I have previously been successful with using the
foreach command with a space between
foreach subjects * : mrdegibbs IN/dwi_denoised.mif IN/dwi_denoised_unringed.mif -axes 0,1
I have been running the
'foreach' command previously on bash with a space in between subjects and * and it seems to be executing fine.
For clarity, while this may work in your specific case, it is still nevertheless indicative of incorrect usage: @jdtournier hinted at this, but with a more technical description.
Let’s say, for instance, you have the following working directory contents:
The purpose of what you type between “
foreach” and “
:” is to construct the list of elements for which the command after the “
:” will be executed. The “
*” wildcard is interpreted by the shell and replaced with a list of elements satisfied by that wildcard before
foreach is even invoked. In this case, both “
subjects_001/” and “
subjects_002/” satisfy the wildcard. But the string “
subjects” was provided separately to the wildcard, and is therefore its own entry in the list.
foreach will actually “see” is:
foreach subjects subjects_001 subjects_002 : ...
It will then perform the appropriate substitutions and execute the following functions:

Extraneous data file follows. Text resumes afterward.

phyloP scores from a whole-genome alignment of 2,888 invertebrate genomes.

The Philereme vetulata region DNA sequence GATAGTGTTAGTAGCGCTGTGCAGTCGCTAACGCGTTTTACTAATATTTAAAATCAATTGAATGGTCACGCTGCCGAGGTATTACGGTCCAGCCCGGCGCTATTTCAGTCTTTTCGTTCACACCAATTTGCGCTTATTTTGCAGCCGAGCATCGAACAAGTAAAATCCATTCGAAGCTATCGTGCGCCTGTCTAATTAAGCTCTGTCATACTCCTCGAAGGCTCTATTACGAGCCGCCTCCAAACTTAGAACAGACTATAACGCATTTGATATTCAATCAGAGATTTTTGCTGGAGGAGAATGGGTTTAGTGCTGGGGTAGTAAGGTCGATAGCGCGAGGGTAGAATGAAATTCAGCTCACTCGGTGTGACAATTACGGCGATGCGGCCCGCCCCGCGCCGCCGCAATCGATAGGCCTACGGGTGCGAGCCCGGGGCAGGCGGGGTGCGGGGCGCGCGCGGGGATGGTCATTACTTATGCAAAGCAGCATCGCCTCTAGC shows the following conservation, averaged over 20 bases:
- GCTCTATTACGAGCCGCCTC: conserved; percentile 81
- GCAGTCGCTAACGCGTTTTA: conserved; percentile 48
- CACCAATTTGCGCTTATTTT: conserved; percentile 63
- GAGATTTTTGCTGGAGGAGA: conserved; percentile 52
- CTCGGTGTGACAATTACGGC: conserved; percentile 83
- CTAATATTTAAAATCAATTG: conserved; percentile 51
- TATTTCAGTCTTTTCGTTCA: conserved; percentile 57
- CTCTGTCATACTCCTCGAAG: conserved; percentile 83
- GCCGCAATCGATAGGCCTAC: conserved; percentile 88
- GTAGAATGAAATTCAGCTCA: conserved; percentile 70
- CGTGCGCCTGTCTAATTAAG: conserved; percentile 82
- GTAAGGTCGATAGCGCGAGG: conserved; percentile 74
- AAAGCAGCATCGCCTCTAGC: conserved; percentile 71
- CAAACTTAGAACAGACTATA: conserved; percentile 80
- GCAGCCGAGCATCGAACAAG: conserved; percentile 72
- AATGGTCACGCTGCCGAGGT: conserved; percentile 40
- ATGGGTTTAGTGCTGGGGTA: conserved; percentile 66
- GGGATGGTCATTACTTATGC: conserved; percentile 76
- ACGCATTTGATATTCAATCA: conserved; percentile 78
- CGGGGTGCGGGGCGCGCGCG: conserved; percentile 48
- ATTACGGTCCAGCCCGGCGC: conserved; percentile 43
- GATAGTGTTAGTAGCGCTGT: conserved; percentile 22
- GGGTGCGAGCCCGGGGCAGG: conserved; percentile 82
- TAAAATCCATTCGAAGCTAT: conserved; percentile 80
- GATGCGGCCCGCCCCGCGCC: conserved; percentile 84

mrdegibbs subjects/dwi_denoised.mif subjects/dwi_denoised_unringed.mif -axes 0,1
mrdegibbs subjects_001/dwi_denoised.mif subjects_001/dwi_denoised_unringed.mif -axes 0,1
mrdegibbs subjects_002/dwi_denoised.mif subjects_002/dwi_denoised_unringed.mif -axes 0,1
The first of these commands will have failed, since almost certainly no such path exists. However if your list of subject directories is long, you may not have seen the corresponding error message.
The reason the advice of removing that space was given is because if you have more complicated working directory contents, e.g.:
foreach subjects * : ...
foreach subjects subjects_001/ subjects_002/ other.txt : ...
foreach subjects/* : ...
foreach subjects_001/ subjects_002/ : ...
, which is more likely what you intended.
With the coming update this will be improved:
foreach will report the number of inputs for which the corresponding command failed, and print only the terminal outputs of those failed invocations. It also provides a
-test option to check your usage and substitutions before running.